Bill is still in the hospital but he finds it tolerable due to a radio brought in by “one of the jerks here”. The best radio reception is from a station in Moose Jaw, Saskatchewan, Canada. Moose Jaw is an 825 mile AM radio transmission from Camp Abbot. The station Bill listened to was probably CHAB 1220 kHz AM. CHAB was affiliated with the Canadian Broadcasting System and began broadcasting in Moose Jaw in 1933.

October 19, 1943
[Camp Abbot, Oregon]

Dear Folks & Ity.

I am writing to tell you that at long last I’m going to get out of the hospital, I think. It was a hard fight against great odds buy now I’m getting an upper hand.

The other day one of the jerks here brought in a radio and now I’m getting a little caught up on the news. It’s a pretty good set and we can even get Los Angeles sometimes. The station that comes in best of all, however, is one at Moosejaw, Canada.

This morning the weather is a little warmer than it’s been before but it’s pretty cloudy so we might get some real snow. We’ve had quite a bit of hail lately & an occasional flurry of snow.

The food here is very good, but not as good as it was at MacArthur. I think that we don’t get enough vegetables & milk.

Well, that’s about all. You can’t write much when all you do is sit around in the hospital.

Write soon. — Bill

LETTER 005

Bill is still languishing in the hospital. He is convinced that they are keeping him there because he is “the only one in the ward that is strong enough and willing enough to do any work.” He gives a classic definition of “goldbrick.”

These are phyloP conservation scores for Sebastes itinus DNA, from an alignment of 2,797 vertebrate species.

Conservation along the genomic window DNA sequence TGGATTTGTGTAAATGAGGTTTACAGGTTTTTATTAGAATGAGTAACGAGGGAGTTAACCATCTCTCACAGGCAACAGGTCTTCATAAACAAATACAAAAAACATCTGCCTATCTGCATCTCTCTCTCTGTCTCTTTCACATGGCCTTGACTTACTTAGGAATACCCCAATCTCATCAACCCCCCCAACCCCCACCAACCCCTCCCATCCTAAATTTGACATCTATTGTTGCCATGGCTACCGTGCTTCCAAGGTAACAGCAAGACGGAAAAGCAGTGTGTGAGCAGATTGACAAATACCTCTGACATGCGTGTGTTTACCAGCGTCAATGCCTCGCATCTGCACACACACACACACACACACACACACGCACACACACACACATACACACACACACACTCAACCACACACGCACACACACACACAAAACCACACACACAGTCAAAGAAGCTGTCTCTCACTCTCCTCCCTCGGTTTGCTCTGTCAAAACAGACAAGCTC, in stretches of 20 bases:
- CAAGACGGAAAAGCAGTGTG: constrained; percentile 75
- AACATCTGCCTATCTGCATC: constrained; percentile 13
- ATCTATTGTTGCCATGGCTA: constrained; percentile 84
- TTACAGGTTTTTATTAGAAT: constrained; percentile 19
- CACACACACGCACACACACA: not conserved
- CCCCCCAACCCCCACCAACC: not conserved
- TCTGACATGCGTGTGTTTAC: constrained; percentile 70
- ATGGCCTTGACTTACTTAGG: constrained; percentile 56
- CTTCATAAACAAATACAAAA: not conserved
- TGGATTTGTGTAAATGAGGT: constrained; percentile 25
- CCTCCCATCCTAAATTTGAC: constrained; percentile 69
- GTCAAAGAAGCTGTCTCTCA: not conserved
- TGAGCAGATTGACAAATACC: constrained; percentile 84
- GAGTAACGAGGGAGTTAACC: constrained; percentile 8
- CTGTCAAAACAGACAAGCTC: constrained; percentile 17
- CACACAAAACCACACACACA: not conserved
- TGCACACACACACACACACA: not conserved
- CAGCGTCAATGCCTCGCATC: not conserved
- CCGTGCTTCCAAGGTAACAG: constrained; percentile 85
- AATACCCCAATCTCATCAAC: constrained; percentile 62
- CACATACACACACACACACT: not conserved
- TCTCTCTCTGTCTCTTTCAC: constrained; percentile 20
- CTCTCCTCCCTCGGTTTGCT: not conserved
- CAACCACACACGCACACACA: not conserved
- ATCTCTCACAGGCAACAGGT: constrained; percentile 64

October 20, 1943
[Camp Abbot, Oregon]

Dear Mudder and Pappy,

I was so sure that this would be my last day in the hospital that I went to the supply room this morning and got clean bedclothes (this is necessary before one can leave). The shock was terrific when the nurse said, “Too bad but you ain’t on da list.” I couldn’t figure it out until I read the work list, but then it was perfectly clear. I was given the great honor of mopping the floor, again. I’m positive that they’re keeping me here because I’m the only one in the ward that is strong enough and willing enough to do any work. (war is hell)

I’m perfectly convinced a this time that the Army is the most inefficient organization in the whole wide world. If a person works hard and gets a job quickly it gets him “nottin.” As soon as he finishes one job they hunt another for him. Here’s where the great art of “goldbricking” comes in the Army. One is shirking your duty so the other fellow has to do your work. That is bad. The other is merely stretching a job out until it takes all day. That’s good. Well, although at home I was a first class goldbrick of the latter type, here I’m a rank amateur. It’s too cold to loaf on the job. Therefore, they’ve got me spotted as a good worker. That’s bad.